Why are cybercriminals suddenly targeting maritime infrastructure?

January 11, 2021  |  Nahla Davies

This blog was written by an independent guest blogger.

If you were asked to list out the top problems society has been facing in 2020, cyberattacks on the maritime industry might not be an obvious issue that would come to mind.

But the industry has seen a worrying trend in recent months, as a spike in cyberattacks that has left some of the biggest companies in the industry exposed. Specifically, both the fourth largest global shopping company and the International Maritime Organization (IMO) have been targeted in these attacks.

And while shipping companies might seem like an obscure target for hackers, in reality these attacks can tell us a lot about emerging trends in cybersecurity in general. In this article, we’ll take a deeper look at these recent attacks, and what they can tell us about new threats we are likely to face in the years to come.

A new type of cyberattack

At first glance, the fact that maritime cyber attacks have increased by 900% in three years might seem strange. Shipping companies have, after all, been around for centuries. Why the sudden spike? There are a number of factors at play – some technical, and some political.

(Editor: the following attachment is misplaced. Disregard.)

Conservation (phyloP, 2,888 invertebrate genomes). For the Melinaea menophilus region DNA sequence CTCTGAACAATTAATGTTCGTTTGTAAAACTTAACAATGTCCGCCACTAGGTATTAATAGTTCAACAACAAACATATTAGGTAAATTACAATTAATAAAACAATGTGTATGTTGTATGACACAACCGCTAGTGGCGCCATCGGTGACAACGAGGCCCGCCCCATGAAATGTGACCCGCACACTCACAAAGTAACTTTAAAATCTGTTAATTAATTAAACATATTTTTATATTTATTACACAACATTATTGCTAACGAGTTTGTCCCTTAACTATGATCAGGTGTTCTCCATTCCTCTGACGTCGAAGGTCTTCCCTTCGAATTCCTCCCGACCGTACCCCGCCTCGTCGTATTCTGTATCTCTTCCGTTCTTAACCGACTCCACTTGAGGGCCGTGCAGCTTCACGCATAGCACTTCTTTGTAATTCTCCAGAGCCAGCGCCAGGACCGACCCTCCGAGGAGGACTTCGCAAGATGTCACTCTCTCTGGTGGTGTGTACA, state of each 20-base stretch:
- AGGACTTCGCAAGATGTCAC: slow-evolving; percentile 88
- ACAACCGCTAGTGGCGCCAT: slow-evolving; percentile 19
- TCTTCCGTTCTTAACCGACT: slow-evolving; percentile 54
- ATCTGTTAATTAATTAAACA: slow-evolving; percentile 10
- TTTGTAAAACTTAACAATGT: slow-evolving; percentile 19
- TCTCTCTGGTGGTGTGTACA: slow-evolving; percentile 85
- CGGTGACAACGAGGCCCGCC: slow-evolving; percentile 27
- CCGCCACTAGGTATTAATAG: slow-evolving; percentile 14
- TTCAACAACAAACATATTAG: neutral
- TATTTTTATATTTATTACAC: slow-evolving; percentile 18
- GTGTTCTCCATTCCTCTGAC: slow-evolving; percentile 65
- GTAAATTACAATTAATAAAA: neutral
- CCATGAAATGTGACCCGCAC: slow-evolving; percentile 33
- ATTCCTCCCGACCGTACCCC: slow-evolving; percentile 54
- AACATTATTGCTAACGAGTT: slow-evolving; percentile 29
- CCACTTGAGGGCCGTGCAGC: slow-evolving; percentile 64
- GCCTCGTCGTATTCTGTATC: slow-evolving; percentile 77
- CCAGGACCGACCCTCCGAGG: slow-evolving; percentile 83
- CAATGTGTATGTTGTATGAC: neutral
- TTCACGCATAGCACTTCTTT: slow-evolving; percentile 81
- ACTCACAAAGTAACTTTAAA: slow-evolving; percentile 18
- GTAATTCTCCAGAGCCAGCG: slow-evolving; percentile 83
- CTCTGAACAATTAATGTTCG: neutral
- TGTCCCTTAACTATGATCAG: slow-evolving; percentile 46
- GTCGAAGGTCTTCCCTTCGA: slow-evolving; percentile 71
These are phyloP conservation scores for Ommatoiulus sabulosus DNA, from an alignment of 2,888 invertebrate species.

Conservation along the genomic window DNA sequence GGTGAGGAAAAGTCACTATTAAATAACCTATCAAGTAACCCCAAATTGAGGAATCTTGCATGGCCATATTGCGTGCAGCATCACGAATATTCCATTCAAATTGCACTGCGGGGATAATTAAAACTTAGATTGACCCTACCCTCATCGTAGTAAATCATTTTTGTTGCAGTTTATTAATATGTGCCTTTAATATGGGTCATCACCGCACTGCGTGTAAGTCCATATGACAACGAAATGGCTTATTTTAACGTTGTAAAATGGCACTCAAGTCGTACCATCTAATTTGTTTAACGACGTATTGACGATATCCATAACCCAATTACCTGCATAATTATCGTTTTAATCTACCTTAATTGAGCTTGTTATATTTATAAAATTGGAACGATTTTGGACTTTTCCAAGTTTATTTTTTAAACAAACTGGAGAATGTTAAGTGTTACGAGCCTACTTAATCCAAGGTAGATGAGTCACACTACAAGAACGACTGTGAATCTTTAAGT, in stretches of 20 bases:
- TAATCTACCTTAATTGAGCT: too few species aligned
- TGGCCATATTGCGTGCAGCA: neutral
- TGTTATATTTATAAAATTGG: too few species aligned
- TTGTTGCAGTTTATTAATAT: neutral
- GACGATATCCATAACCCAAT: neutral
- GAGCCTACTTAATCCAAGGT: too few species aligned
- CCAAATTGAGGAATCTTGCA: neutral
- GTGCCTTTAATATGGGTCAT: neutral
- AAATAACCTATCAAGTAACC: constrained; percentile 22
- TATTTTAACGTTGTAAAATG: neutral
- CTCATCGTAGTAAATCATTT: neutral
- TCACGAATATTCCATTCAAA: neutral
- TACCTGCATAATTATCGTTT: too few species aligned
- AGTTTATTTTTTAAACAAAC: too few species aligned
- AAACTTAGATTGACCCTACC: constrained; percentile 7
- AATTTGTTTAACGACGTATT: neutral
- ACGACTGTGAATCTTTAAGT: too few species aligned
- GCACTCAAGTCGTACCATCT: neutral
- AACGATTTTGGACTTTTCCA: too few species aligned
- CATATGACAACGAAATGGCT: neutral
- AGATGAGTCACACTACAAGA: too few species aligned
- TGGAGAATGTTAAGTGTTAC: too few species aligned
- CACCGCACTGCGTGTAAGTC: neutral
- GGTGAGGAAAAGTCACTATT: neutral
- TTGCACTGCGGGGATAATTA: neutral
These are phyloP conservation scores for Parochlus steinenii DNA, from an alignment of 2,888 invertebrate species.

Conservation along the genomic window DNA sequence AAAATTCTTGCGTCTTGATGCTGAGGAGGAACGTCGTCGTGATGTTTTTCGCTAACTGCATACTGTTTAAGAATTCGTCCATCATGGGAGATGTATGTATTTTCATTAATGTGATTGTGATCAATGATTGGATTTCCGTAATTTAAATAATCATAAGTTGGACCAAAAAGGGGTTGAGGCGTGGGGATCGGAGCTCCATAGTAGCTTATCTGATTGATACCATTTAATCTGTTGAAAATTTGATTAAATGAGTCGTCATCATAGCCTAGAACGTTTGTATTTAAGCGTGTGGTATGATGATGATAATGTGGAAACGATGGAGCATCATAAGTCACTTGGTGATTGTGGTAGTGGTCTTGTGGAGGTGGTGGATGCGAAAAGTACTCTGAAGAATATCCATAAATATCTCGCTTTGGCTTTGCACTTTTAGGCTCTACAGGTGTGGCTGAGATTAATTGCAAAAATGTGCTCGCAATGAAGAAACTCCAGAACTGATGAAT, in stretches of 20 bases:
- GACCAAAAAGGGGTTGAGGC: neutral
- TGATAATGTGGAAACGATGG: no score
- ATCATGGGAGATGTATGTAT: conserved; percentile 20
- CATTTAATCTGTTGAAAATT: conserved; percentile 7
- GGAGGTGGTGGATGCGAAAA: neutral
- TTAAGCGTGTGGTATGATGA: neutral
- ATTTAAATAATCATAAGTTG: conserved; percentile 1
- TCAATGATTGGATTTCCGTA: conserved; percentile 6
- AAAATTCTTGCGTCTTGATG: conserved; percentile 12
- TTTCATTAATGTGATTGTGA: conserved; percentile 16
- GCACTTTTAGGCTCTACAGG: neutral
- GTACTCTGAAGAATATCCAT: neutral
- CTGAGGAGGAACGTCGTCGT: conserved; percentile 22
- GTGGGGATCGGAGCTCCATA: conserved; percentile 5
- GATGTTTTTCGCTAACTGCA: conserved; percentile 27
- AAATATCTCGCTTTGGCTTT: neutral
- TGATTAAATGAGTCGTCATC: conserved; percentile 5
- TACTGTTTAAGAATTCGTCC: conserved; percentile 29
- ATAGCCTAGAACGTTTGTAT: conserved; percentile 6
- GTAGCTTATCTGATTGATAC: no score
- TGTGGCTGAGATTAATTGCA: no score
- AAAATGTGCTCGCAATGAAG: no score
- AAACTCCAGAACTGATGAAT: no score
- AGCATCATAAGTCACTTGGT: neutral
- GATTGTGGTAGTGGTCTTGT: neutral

First, the political. Back in May, with the pandemic raging and the first lockdown orders being put in place, you may have missed a very important piece of news. That month, Israel and Iran traded cyberattacks in a way that caught the attention of many analysts. This was because these attacks were unusually open, and seemed to indicate an increased willingness for states to attack not just their opponents’ military systems, but in an attempt to cause economic disruption as well.

Specifically, on May 9th of this year hackers went after the Shahid Rajaee Port’s computer systems near the Strait of Hormuz, which is the busiest harbor in Iran for maritime trade. 

In this new world, it seems that ports, ships, and shipping companies have become a favorite target of cybercriminals. Some of these criminals are state-sponsored, with a corresponding level of technical support and resources. 


Looked at another way, the increase in attacks against maritime companies can be seen as hackers merely having found a new, extremely vulnerable target. Hackers have been reticent to attack these companies because a successful attack risks far more than just the release of credit card information; attacks against ports and ships have the potential to be fatal. Up until now, this has meant that shipping companies have been relatively sheltered from cyberattacks.

This has led to the sector falling into a false sense of security, in which it has not prepared itself for the reality of cybersecurity in 2020. Few companies employ dedicated cyber security specialists, and even when they want to, the massive skills gap that exists means they are hard to find. For instance, recent research indicates that fully 79% of data analysts did not begin their career in data.